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Systematic Literature Review on the Incidence of Herpes Zoster in Populations at Increased Risk of Disease in the EU/EEA, Switzerland, and the UK.

INTRODUCTION: Older adults and patients with underlying conditions such as immunocompromised (IC) populations (e.g., due to medical conditions or immunosuppressive medication) are at increased risk for herpes zoster (HZ). The first HZ recombinant vaccine for IC patients was approved in 2020. Limited evidence exists to inform decision-makers on HZ incidence in high-risk patients in Europe. This systematic literature review (SLR) assessed HZ incidence across 14 high-risk populations in the European Union/European Economic Area, Switzerland, and the United Kingdom.

METHODS: An SLR (Embase, Medline, 2002-2022, observational studies) was performed to identify HZ incidence (i.e., primary outcomes: rate or cumulative; secondary: relative incidence) in type 1 and 2 diabetes mellitus (DM); chronic obstructive pulmonary disease and asthma; depression; rheumatic disorders (RD); multiple sclerosis (MS); inflammatory bowel diseases (IBD); psoriasis; lupus; human immunodeficiency virus (HIV); solid organ transplantation (SOT); solid organ malignancy (SOM); hematologic malignancy (HM); and stem cell transplantation (SCT).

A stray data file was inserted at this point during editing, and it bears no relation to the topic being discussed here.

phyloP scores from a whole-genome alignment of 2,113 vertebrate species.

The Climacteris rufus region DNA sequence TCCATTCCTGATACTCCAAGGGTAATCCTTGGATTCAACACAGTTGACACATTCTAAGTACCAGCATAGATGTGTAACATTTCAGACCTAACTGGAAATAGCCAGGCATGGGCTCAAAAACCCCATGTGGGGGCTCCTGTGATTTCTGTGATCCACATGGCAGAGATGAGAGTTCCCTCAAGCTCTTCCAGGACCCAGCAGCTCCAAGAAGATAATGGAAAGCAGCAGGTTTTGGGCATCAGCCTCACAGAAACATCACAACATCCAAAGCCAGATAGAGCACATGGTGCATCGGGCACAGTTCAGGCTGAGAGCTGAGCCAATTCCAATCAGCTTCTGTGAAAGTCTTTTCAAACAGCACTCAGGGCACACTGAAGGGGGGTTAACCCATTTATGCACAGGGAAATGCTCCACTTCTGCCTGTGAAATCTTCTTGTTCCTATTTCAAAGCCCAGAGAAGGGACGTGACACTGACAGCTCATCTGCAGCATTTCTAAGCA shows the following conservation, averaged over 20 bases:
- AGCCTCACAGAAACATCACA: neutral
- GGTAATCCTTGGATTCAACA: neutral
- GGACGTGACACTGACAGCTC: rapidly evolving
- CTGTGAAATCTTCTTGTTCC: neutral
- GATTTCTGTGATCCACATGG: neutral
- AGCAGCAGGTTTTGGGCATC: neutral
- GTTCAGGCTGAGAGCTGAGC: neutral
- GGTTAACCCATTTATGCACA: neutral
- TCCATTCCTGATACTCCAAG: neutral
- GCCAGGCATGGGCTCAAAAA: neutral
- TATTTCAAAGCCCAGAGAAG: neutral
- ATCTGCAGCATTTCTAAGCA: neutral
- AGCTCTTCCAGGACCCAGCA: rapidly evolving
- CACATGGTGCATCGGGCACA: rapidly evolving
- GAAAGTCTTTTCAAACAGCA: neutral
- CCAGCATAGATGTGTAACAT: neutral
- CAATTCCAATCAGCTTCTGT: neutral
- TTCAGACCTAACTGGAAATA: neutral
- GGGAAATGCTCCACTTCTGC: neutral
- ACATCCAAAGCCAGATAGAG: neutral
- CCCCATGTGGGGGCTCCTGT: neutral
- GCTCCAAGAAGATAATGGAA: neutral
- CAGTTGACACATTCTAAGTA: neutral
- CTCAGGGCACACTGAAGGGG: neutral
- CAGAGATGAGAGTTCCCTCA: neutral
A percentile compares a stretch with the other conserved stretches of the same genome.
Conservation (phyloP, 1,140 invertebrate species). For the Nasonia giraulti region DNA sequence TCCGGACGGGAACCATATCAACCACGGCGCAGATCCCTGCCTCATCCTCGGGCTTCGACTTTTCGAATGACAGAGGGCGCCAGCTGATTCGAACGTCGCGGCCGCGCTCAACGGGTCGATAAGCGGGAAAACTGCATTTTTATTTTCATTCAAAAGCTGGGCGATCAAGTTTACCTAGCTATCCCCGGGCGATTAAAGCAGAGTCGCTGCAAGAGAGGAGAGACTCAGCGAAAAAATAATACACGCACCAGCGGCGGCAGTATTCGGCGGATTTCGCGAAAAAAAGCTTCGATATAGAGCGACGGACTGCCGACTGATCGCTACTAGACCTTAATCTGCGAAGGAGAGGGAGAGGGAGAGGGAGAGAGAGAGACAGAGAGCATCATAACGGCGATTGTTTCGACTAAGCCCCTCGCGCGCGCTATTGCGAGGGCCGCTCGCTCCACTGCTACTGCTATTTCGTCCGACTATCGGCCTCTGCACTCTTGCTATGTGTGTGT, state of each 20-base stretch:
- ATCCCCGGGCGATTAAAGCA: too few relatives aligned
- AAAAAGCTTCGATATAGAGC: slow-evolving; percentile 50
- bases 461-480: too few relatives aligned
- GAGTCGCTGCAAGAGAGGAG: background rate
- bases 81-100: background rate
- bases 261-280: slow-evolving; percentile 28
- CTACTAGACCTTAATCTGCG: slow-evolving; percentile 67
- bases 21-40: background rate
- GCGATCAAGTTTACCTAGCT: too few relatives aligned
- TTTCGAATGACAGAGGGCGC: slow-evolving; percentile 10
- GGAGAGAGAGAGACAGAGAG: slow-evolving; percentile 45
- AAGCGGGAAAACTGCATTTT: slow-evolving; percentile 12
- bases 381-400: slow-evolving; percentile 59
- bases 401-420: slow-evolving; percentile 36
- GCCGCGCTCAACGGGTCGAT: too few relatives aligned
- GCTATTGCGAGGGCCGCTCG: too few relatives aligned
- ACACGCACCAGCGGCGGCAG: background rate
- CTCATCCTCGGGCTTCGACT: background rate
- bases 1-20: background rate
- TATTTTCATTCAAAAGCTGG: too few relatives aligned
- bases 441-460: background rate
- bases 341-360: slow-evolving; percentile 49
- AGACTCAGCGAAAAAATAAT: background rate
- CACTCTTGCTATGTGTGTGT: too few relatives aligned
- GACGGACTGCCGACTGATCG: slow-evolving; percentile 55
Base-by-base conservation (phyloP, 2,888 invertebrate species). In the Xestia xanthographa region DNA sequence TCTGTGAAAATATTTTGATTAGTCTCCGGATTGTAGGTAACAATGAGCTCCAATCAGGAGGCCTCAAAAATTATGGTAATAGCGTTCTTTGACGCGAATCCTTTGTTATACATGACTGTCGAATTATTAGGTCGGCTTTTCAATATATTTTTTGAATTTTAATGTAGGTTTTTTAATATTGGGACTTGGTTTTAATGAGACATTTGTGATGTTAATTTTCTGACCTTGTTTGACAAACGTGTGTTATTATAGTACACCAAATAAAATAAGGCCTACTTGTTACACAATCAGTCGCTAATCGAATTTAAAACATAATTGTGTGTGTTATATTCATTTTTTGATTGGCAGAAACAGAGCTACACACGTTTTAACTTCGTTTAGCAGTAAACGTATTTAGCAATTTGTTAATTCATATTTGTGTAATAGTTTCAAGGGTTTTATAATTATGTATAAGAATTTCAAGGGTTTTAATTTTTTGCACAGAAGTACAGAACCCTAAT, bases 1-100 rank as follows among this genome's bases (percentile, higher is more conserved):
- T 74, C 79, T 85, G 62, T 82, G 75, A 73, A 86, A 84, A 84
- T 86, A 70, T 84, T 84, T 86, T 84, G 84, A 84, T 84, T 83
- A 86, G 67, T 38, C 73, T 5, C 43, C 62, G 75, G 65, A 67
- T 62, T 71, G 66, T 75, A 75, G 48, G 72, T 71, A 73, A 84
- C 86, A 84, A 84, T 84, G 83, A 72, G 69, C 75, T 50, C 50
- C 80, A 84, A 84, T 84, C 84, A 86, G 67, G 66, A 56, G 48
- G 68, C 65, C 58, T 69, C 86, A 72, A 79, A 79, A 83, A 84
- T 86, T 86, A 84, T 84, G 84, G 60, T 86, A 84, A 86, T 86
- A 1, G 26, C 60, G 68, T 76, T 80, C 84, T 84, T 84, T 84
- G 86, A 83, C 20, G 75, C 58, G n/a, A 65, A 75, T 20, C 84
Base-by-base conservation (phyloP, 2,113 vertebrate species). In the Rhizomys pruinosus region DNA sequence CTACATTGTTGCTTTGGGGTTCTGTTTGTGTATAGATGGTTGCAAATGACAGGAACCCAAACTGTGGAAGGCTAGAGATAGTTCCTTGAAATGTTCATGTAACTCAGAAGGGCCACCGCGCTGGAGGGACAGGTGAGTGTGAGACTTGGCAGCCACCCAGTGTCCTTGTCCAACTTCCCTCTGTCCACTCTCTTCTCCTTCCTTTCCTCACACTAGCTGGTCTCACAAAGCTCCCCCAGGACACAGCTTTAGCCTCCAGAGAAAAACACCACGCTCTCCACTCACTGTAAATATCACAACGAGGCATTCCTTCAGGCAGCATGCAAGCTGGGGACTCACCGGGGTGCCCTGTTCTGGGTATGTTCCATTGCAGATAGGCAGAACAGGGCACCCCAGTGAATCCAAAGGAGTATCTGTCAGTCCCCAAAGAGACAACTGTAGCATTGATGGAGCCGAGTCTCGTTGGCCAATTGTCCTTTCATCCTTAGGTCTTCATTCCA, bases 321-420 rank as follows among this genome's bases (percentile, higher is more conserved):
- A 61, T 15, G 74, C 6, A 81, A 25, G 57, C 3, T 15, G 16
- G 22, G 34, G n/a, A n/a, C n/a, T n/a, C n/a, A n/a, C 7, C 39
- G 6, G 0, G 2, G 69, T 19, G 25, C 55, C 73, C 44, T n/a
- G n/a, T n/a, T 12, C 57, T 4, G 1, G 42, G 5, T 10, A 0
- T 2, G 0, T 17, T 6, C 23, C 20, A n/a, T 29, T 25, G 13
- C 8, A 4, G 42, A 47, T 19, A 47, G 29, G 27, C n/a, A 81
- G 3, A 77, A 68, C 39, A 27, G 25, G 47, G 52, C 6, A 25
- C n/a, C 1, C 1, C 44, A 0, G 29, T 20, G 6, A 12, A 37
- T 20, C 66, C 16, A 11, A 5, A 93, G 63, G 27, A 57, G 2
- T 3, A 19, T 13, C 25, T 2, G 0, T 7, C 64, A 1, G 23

RESULTS: Of 776 unique records screened, 59 studies were included (24 reported incidence rate per 1000 person-years; two, cumulative incidence per 1000 persons; and 33, relative incidence). The highest incidence rates were reported for SOT (12.1-78.8) and SCT (37.2-56.1); HM (2.9-32.0); RD (0.41-21.5); lupus (11.0-16.5); IC mixed population (11.3-15.5); HIV/AIDS (11.8-13.0); chronic respiratory diseases (4.7-11.4); SOM (8.8-11.0); IBD (7.0-10.8); DM (4.3-9.4); depression (7.2-7.6); MS (5.7-6.3); and psoriasis (5.3-6.1). In many high-risk populations, HZ incidence was higher for older age groups, women, and some treatments.

CONCLUSIONS: The HZ incidence rate in Europe increased with age and varied across high-risk populations, with high rates for solid organ and stem cell transplants, cancer, and rheumatoid arthritis. Most studies were retrospective with methodological differences affecting generalizability and comparability. Future studies should stratify data by IC population, age, sex, severity, medication, and study timeframe.

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